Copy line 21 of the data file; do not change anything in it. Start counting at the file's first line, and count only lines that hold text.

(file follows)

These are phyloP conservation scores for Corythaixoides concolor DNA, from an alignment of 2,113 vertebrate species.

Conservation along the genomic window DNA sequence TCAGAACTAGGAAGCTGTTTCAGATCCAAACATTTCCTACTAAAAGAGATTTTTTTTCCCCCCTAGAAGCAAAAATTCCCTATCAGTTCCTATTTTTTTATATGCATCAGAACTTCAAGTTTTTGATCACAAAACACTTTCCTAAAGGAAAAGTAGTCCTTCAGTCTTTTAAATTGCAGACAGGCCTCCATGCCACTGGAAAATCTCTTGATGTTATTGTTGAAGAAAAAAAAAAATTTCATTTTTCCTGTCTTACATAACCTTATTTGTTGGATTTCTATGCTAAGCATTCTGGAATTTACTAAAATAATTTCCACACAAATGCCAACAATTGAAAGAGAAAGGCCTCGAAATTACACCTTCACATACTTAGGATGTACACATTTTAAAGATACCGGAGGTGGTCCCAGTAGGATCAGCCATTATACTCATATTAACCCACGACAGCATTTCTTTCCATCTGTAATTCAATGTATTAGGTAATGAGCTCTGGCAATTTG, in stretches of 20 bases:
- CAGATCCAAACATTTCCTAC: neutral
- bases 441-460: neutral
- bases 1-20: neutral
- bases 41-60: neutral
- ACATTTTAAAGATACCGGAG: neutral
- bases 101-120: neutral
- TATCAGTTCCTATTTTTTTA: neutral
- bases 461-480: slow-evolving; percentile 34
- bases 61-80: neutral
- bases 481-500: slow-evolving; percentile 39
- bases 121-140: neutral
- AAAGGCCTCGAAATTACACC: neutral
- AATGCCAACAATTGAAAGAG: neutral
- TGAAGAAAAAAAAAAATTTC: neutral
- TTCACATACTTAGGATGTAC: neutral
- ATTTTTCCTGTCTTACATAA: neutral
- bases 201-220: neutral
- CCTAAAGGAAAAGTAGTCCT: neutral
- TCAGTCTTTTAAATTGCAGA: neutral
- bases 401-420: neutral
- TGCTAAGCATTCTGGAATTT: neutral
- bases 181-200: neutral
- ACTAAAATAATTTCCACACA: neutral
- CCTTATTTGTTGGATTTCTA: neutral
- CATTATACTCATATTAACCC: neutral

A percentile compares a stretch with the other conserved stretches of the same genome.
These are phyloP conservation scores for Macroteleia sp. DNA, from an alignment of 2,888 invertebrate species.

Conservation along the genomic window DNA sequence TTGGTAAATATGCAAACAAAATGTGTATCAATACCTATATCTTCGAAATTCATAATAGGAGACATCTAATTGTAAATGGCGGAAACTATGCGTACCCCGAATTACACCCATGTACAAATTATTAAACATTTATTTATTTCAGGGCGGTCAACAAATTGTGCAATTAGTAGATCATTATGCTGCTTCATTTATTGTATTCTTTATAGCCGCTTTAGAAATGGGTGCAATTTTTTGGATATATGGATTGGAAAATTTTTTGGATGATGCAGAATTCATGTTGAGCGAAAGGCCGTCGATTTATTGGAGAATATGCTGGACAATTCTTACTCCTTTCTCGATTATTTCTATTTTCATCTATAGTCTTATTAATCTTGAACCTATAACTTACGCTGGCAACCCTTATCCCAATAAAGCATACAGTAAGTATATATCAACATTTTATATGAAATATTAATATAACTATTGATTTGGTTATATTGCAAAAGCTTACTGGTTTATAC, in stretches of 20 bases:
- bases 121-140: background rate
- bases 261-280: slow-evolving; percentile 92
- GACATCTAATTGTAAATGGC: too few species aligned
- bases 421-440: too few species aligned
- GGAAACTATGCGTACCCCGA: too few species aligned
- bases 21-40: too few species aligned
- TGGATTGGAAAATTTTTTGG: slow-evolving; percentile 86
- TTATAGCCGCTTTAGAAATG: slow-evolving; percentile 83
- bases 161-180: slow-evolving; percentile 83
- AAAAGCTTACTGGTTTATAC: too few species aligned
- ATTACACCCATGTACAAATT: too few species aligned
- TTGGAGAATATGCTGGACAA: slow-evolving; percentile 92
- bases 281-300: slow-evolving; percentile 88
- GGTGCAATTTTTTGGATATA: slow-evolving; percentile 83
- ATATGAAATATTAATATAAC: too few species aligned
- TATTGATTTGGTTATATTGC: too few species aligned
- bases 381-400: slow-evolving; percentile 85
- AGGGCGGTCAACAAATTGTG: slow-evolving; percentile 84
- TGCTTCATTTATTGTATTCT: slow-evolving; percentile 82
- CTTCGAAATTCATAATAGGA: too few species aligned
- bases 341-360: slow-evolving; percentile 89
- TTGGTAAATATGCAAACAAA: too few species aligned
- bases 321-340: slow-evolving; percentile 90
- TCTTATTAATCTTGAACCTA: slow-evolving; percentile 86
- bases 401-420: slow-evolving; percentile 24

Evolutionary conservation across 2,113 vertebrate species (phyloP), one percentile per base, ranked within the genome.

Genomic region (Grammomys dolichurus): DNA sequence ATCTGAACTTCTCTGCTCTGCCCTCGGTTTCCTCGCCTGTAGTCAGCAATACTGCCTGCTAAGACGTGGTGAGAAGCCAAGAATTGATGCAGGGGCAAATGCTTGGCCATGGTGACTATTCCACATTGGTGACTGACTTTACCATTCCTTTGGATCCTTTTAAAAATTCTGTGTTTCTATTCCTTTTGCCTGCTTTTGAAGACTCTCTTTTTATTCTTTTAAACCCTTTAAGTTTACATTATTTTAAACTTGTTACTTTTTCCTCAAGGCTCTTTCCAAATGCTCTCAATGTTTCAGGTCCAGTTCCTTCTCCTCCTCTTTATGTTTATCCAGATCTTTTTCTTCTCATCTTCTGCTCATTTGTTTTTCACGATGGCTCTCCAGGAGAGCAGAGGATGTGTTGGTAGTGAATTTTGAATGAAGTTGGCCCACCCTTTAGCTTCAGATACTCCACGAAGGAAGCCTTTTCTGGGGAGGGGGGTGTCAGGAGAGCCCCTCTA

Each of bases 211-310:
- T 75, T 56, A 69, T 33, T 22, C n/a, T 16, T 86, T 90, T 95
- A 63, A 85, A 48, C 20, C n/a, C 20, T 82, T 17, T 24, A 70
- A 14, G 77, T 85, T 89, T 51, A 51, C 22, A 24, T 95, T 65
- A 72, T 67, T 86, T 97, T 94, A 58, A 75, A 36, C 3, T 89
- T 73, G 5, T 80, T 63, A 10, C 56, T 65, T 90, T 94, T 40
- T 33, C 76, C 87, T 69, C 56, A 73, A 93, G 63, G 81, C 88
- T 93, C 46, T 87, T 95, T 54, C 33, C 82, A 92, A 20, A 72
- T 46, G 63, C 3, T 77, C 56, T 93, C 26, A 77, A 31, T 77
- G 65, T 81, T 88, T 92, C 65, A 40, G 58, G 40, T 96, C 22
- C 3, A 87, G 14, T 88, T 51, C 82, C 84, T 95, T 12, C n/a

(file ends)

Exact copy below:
- TCAGTCTTTTAAATTGCAGA: neutral